A telemedicine program has eliminated the “postcode lottery” of acute stroke care in Victoria and should now be rolled out across the country, a conference has been told.
Presenting an abstract at Stroke 2018, Professor Chris Bladin, from the department of neurosciences at Eastern Health, said reperfusion therapies were provided more often, more quickly and more safely across Victoria’s network of rural and regional hospitals since the introduction of the Victorian Stroke Telemedicine Program in 2011.
The program now provides 17 hospitals with 24-hour access to on-call Melbourne-based neurologists via video consultations, who can support assessment, diagnosis and treatment decisions in suspected stroke cases.
The unpublished research compares data on 2932 patients who presented to regional EDs with suspected stroke in the immediate 12 months before the program was implemented, and a further 3167 patients who presented during the first 12 months of the program’s operation.
Detailed data was then collected for patients with a confirmed ischaemic stroke who arrived within 4.5 hours of symptom onset, with this group showing 51% greater odds of receiving thrombolysis with VST than pre-VST and a three times greater odds of door-to-needle times within 60 minutes with VST than pre-VST.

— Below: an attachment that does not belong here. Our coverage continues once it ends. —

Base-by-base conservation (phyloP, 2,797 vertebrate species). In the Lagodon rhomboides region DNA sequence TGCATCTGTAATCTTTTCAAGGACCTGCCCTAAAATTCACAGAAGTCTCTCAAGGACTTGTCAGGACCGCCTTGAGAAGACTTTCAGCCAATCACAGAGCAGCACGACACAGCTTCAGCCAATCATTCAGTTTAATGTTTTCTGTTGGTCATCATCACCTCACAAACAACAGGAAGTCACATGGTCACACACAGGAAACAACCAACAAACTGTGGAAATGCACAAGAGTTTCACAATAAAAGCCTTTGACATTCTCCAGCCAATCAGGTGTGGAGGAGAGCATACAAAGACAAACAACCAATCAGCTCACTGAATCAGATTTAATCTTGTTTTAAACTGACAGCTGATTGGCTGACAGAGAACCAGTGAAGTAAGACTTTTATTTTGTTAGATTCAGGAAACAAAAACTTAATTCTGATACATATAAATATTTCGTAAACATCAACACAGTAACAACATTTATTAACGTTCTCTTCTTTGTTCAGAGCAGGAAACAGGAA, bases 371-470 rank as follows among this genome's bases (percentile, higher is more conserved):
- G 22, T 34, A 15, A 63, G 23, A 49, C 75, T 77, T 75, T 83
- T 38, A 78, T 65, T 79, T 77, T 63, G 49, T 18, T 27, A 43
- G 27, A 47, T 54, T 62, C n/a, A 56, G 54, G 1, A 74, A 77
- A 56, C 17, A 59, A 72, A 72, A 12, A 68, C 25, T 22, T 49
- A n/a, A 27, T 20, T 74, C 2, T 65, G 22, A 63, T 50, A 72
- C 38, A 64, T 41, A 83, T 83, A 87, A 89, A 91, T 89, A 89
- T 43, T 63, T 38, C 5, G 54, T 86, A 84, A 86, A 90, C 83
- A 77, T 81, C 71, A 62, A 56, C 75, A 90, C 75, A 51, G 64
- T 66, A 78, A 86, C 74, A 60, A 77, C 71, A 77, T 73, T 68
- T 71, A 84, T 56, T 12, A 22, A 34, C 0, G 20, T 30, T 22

The odds of having an intracerebral haemorrhage after thrombolysis decreased by 76% with VST than pre-VST and since May 2015, 25% of thrombolysis cases were recommended for endovascular clot retrieval, which requires transfer to Royal Melbourne Hospital.
The program “has been incredibly successful and we think it lends itself to roll out across the rest of Australia,” Professor Bladin, who is director of the VST, told the limbic.
“Many metropolitan hospitals are now demonstrating some of the best practice in the world. Moving outside the metro environment is tricky and the Stroke Foundation highlights the postcode lottery of acute stroke care.
There are many areas in Australia that are ‘no go zones’, you don’t want to have a stroke in that area because the stroke care is suboptimal. A lot of those zones are where people are retiring.
“We are able to deliver best practice care to both small and large regional hospitals at a rate that is comparable to many Australian metropolitan centres and more than double the treatment rate seen in other regions.
In Victoria we have every postcode covered, we know wherever you are in Victoria you will have access to a hospital that delivers acute stroke care, that hospital is able to contact a stroke expert to get significant input to making a diagnosis and the best course of treatment within a certain time frame.
“Telemedicine has made a quite substantial difference to the delivery of acute stroke care across Victoria and in keeping with that we have had a lot of discussions with colleagues around Australia with trying to expand this to a national model.”